### Abstract

- Top of page
- Abstract
- Introduction
- Kielder Forest
- Spatiotemporal dynamics of field voles in Kielder Forest
- Explanations for synchrony and travelling waves
- Discussion
- Acknowledgements
- References

**1 .** Earlier studies have reported that field vole

*Microtus agrestis*populations in Kielder Forest, UK, exhibit typical 3–4-year cyclical dynamics, and that the observed spatiotemporal patterns are consistent with a travelling wave in vole abundance moving along an axis south-west–north-east at approximately 19 km year

^{–1}. One property of this wave is that nearby populations fluctuate more synchronously than distant ones, with correlations falling lower than the average for the sampling area beyond approximately 13 km.

**2 .** In this paper we present a series of models that investigate the possibility that both the observed degree of synchrony and the travelling wave can be explained as a simple consequence of linking a series of otherwise independently oscillating populations. Our ‘coupled oscillator’ models consider a series of populations, distributed either in a linear array or in a two-dimensional regular matrix. Local population fluctuations, each with a 3–4-year period, were generated using either a Ricker equation or a set of discrete-time Lotka–Volterra equations. Movement among populations was simulated either by a fixed proportion of each population moving locally to their nearest neighbour populations, or the same proportion being distributed via a continuous geometric function (more distant populations receiving less).

**3 .** For a variety of different ways of generating cycles and a number of different movement rules, local exchange between oscillating populations tended to generate synchrony domains that extended over a large number of populations. When the rates of exchange between local populations were relatively low, then permanent travelling waves emerged, especially after an initial invasion phase. There was a non-linear relationship between the amount of dispersal and the domain of synchrony that this movement generated. Furthermore, the observed spatiotemporal patterns that emerged following an initial invasion phase were found to be highly dependent on the extreme distances reached by rare dispersers.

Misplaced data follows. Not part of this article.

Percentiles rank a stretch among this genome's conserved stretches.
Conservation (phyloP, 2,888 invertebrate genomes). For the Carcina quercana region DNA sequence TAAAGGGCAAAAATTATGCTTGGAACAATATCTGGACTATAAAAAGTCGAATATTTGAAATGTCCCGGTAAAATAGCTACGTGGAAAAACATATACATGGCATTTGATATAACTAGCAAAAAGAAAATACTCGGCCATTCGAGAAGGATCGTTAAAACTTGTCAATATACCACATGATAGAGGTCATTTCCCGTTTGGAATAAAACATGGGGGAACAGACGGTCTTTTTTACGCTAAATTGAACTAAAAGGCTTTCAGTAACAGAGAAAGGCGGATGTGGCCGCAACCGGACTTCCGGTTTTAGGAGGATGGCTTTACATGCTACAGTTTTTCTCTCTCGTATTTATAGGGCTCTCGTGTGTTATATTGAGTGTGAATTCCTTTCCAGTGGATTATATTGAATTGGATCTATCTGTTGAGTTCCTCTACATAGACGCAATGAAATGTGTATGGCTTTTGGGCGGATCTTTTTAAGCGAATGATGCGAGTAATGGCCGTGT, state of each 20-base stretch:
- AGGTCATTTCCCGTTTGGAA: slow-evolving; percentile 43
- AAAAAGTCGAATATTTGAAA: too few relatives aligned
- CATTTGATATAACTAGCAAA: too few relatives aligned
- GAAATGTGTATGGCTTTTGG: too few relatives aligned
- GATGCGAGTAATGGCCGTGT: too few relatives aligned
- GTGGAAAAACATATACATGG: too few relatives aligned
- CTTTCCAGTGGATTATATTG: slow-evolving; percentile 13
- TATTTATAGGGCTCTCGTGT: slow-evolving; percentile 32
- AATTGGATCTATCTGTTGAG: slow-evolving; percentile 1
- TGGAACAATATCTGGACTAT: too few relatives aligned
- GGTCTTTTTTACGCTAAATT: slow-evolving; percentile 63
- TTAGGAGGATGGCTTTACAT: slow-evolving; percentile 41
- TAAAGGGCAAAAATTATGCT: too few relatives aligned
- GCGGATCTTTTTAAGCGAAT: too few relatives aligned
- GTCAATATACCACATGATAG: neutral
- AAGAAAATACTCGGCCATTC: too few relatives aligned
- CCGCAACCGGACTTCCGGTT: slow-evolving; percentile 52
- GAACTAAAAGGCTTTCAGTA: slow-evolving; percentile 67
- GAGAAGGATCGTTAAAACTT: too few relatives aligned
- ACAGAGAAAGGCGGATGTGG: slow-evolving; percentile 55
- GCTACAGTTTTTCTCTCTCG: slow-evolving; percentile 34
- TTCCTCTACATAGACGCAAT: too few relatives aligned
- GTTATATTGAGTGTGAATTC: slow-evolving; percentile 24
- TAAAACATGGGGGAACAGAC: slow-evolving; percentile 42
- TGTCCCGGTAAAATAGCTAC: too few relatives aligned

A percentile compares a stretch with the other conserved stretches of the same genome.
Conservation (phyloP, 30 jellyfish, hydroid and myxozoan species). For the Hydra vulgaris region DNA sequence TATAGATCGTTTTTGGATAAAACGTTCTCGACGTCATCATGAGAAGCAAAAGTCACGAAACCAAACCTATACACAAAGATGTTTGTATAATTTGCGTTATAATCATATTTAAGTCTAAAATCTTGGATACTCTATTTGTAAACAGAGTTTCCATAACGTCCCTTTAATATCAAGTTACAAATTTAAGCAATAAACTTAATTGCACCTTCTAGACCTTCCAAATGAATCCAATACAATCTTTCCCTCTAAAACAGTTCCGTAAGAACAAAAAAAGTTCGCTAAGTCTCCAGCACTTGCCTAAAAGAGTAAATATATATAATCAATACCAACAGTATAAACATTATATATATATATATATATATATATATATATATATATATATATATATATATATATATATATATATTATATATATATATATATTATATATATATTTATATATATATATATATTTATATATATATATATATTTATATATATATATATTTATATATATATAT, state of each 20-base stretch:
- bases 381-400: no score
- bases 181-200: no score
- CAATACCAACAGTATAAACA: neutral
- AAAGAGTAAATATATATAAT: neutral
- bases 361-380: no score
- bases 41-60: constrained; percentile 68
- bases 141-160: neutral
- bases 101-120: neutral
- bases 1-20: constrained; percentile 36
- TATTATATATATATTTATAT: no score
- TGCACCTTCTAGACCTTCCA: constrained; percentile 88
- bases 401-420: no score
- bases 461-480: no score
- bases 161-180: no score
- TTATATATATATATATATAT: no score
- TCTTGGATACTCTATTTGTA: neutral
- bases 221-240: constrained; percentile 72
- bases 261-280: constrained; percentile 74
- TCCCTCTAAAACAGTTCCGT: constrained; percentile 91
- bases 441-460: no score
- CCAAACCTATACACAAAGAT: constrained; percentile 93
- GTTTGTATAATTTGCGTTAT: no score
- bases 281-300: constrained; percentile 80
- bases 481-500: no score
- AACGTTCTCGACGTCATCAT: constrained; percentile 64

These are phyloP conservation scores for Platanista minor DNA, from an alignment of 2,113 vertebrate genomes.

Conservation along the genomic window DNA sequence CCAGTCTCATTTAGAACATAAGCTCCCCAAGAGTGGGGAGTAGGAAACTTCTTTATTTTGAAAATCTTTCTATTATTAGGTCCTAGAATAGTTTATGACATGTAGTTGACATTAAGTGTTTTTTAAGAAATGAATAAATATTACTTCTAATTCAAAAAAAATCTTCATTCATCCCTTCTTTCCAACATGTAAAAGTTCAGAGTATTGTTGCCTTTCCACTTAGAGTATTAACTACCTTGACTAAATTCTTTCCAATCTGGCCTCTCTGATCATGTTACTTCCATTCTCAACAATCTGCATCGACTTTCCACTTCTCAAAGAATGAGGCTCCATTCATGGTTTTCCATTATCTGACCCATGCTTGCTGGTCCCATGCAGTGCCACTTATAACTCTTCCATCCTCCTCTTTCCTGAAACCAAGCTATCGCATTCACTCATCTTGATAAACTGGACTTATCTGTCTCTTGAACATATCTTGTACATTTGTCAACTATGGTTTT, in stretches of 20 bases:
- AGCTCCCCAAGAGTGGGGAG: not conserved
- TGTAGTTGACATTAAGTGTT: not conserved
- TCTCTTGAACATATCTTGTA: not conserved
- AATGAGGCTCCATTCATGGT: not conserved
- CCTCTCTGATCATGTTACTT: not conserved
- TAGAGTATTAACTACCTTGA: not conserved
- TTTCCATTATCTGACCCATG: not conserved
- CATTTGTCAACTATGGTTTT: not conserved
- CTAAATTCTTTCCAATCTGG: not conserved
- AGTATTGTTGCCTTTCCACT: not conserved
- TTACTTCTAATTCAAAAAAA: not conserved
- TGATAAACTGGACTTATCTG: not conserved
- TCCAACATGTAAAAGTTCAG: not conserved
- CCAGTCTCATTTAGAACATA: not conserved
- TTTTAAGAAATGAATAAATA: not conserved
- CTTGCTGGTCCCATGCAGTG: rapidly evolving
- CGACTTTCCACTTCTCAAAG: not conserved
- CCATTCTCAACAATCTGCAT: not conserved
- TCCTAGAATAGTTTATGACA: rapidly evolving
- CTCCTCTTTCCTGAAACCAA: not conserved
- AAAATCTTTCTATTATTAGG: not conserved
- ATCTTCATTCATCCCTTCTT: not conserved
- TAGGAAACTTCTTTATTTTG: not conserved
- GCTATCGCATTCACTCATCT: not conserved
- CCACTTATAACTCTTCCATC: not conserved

**4 .** As populations of voles are predominantly distributed in grassland patches created by clear-cutting of forest stands, we estimated the mean patch diameter and mean interpatch distance using a geographical information system (GIS) of the forest. Our simplified models suggest that if as much as 5–10% of each vole population dispersed a mean of 178 m between clear-cuts per generation, then this would generate a synchrony domain and speed of wave in the region of 6–24 km (per year), which is reasonably consistent with the observed synchrony domain and speed. Much less dispersal would be capable of generating this scale of domain if some individuals occasionally moved beyond the nearest-neighbour patch.

**5 .** While we still do not know what causes the local oscillations, our models question the need to invoke additional factors to explain large-scale synchrony and travelling waves beyond small-scale dispersal and local density-dependent feedback. Our work also suggests that the higher degrees of synchrony observed in Fennoscandian habitats compared with Kielder may be due in part to the relative ease of movement of voles in these former habitats. As our work confirms that the rates of exchange among local populations will have a strong influence on synchrony, then we anticipate that the spatiotemporal distribution of clear-cuts will also have an important influence on the dynamics of predators of voles.